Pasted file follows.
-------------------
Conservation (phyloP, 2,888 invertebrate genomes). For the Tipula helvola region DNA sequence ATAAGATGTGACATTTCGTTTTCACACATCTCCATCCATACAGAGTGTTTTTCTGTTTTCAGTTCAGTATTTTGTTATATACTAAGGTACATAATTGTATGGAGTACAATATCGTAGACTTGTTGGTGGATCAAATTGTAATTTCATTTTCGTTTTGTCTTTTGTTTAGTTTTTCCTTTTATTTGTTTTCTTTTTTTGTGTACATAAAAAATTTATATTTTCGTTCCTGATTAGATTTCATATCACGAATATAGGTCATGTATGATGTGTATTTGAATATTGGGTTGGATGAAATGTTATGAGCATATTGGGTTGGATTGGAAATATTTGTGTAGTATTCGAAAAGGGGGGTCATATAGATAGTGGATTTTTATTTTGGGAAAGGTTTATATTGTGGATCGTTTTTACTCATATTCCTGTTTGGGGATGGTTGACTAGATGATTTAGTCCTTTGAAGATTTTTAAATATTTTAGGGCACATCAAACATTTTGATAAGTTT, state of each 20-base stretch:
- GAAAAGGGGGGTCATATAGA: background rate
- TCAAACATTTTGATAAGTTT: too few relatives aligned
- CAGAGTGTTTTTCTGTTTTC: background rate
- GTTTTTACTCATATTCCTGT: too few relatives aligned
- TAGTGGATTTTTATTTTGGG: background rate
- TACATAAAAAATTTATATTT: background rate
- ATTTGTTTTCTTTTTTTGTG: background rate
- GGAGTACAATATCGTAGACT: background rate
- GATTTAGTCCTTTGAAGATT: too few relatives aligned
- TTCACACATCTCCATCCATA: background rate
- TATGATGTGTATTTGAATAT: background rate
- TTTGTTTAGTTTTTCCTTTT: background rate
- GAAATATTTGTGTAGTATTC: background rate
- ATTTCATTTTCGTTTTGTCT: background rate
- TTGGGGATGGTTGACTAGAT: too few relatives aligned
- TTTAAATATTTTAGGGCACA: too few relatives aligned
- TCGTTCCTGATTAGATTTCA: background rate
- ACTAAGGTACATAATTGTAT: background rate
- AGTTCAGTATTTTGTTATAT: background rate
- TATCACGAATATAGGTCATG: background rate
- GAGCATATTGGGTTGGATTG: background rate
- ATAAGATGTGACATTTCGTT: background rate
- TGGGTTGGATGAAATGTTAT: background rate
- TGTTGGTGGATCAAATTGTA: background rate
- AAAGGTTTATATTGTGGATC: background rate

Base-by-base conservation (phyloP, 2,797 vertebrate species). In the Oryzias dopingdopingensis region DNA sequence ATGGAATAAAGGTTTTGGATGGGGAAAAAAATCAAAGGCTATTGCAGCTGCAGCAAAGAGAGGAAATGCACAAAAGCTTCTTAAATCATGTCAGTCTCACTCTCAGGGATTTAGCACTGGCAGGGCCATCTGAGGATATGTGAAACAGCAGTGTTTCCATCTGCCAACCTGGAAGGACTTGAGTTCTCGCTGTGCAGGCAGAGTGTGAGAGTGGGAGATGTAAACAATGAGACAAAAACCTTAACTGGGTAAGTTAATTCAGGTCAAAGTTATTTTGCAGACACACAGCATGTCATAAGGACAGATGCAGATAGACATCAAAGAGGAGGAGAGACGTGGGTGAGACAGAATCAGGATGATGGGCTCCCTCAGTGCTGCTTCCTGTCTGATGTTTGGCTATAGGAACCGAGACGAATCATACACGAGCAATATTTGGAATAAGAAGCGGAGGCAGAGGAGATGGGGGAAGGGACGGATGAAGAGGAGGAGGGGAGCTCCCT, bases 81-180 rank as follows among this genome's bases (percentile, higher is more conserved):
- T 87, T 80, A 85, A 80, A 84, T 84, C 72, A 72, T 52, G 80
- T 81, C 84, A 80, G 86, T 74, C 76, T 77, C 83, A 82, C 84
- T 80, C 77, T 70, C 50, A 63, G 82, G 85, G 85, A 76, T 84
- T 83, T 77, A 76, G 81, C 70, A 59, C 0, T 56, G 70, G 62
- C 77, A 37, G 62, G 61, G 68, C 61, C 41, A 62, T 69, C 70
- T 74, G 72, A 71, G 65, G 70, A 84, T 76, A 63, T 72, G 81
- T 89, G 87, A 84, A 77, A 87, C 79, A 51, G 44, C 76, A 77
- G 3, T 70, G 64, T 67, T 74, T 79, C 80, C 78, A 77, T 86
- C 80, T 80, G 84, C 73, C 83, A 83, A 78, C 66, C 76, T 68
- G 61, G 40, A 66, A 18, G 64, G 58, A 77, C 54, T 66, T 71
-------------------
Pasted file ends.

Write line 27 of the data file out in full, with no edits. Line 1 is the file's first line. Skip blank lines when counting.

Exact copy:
Base-by-base conservation (phyloP, 2,797 vertebrate species). In the Oryzias dopingdopingensis region DNA sequence ATGGAATAAAGGTTTTGGATGGGGAAAAAAATCAAAGGCTATTGCAGCTGCAGCAAAGAGAGGAAATGCACAAAAGCTTCTTAAATCATGTCAGTCTCACTCTCAGGGATTTAGCACTGGCAGGGCCATCTGAGGATATGTGAAACAGCAGTGTTTCCATCTGCCAACCTGGAAGGACTTGAGTTCTCGCTGTGCAGGCAGAGTGTGAGAGTGGGAGATGTAAACAATGAGACAAAAACCTTAACTGGGTAAGTTAATTCAGGTCAAAGTTATTTTGCAGACACACAGCATGTCATAAGGACAGATGCAGATAGACATCAAAGAGGAGGAGAGACGTGGGTGAGACAGAATCAGGATGATGGGCTCCCTCAGTGCTGCTTCCTGTCTGATGTTTGGCTATAGGAACCGAGACGAATCATACACGAGCAATATTTGGAATAAGAAGCGGAGGCAGAGGAGATGGGGGAAGGGACGGATGAAGAGGAGGAGGGGAGCTCCCT, bases 81-180 rank as follows among this genome's bases (percentile, higher is more conserved):